The newly released on DVD Queen of Hearts (1989) starts in Italy with an operatic Romeo and Juliet-like sequence as Rosa (Anita Zagaria) escapes an unwanted arranged marriage to Barbariccia (Vittorio Amandola), the butcher’s son, to run off with her true love Danilo (Joseph Long) to England. As if to prove that the fairytale aspect of their romance is over, her mother (Eileen Way) tags along. We see them again, many years and four children later, poor and living in London. Their youngest, Eddie (Ian Hawkes), narrates the rest of the film and is also a wonderful actor. We see most of the action through his eyes.
The DVD is from MGM’s Limited Edition Collection and includes the theatrical trailer, but sadly no other extras. It would have been nice to watch some featurettes about the making of the film. It is in widescreen format and runs 112 minutes.
Director Jon Amiel has also directed The Singing Detective and episodes of The Tudors for television, and the films Entrapment, The Man Who Knew Too Little, Copycat and Sommersby. He has a deft hand with the actors here and the rambling, but still involving plot. Queen of Hearts is reminiscent of other films that celebrate multigenerational families like Fanny and Alexander, Moonstruck, and Cinema Paradiso, as it glories in the details and interactions between the many members of the Italian immigrant Luca family.
The movie also has touch of magical realism, as a talking pig’s head advises Danilo to “Trust the coins.” He follows the pig’s advice and wins enough money to get his growing family out of poverty and become “a man of property.” He opens “The Lucky Cafe.” But Danilo is a little too dependent on luck, and the cafe just survives, doesn’t prosper.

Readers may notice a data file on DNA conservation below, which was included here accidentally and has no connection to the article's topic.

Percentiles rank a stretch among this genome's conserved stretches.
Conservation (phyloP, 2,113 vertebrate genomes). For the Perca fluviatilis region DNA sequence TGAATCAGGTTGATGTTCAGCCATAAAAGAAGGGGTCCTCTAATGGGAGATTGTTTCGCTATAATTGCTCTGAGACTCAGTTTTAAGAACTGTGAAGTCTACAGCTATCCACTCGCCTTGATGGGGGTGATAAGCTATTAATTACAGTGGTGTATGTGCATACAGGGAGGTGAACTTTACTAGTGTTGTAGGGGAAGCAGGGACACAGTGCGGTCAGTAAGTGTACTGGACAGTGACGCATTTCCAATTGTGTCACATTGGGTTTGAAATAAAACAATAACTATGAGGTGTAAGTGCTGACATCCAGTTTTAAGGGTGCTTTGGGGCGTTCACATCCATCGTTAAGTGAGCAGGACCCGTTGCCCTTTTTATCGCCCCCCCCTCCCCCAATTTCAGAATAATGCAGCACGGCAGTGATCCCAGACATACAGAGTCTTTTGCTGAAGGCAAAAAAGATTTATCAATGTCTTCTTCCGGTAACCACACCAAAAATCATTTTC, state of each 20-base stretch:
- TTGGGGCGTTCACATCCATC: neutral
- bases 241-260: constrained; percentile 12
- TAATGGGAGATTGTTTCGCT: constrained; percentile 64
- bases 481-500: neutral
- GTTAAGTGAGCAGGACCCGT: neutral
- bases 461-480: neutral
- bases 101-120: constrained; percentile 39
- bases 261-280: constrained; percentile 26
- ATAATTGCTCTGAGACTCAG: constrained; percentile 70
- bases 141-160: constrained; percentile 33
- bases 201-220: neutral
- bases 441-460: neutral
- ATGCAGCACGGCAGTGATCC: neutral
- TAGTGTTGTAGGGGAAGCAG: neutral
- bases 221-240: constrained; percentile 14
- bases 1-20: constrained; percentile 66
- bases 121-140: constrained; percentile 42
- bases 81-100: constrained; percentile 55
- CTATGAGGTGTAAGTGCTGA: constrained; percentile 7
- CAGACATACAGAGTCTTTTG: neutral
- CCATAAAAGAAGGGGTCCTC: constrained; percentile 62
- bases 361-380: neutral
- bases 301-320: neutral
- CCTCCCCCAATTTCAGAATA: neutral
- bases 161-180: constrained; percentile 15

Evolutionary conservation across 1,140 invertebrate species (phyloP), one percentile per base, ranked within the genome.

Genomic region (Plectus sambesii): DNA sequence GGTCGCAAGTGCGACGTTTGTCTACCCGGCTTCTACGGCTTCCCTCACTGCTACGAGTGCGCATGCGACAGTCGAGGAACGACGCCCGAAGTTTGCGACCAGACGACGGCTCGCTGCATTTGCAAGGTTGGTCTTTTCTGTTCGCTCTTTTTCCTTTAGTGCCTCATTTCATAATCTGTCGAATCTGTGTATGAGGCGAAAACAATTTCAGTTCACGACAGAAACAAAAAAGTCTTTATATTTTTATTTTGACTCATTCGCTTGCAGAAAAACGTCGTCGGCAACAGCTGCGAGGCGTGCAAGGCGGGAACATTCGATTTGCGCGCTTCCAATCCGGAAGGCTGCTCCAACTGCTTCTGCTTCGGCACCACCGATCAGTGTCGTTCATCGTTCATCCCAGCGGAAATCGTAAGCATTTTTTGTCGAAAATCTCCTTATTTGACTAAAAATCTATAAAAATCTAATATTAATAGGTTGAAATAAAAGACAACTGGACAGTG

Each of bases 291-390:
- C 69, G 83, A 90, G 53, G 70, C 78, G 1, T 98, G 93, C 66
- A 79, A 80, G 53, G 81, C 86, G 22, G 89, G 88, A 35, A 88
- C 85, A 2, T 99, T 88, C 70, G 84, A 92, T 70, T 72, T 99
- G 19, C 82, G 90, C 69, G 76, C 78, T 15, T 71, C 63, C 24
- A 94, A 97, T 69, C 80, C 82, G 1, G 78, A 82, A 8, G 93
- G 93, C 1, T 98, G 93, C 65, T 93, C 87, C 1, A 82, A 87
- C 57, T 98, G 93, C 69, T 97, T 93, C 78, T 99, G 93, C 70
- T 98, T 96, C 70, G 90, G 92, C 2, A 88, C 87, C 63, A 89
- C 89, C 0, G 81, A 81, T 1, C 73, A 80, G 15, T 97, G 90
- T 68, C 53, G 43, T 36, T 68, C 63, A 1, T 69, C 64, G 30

We follow the Luca kids as the family and its cafe becomes established. Oldest sister Angelica gets married. Older brother Bruno is rebellious and ends up working not for his father, but for a successful businessman — who is none other than his mother’s spurned suitor Barbariccia. Sister Teresa has a baby. The grandfather, Nonno (Vittorio Duse), has a mysterious black box and is obsessed with the racing results, but his horse never comes in. Nonno also has a wonderful relationship with young Eddie.
Eddie’s parents grow apart as their children and their problems take center stage. Marriages, births, and deaths are all part of life and the film and its ensemble cast do a lovely job of following the day-to-day lives of the family. Eddie shares his bed with his grandfather, which is very realistic of the immigrant experience and reminiscent of stories my grandmother told me of their lives in a small New York city apartment when they moved to America from Italy.
After Barbariccia turns up, the second half of the movie amps up the melodrama, but it is the strength of the family that holds the Lucas, and the movie, together. Queen of Hearts is a lovely, leisurely little gem. It’s hard to think of a movie today that would pace itself and let an audience get to know a family as Queen of Hearts does. That’s not a good thing.
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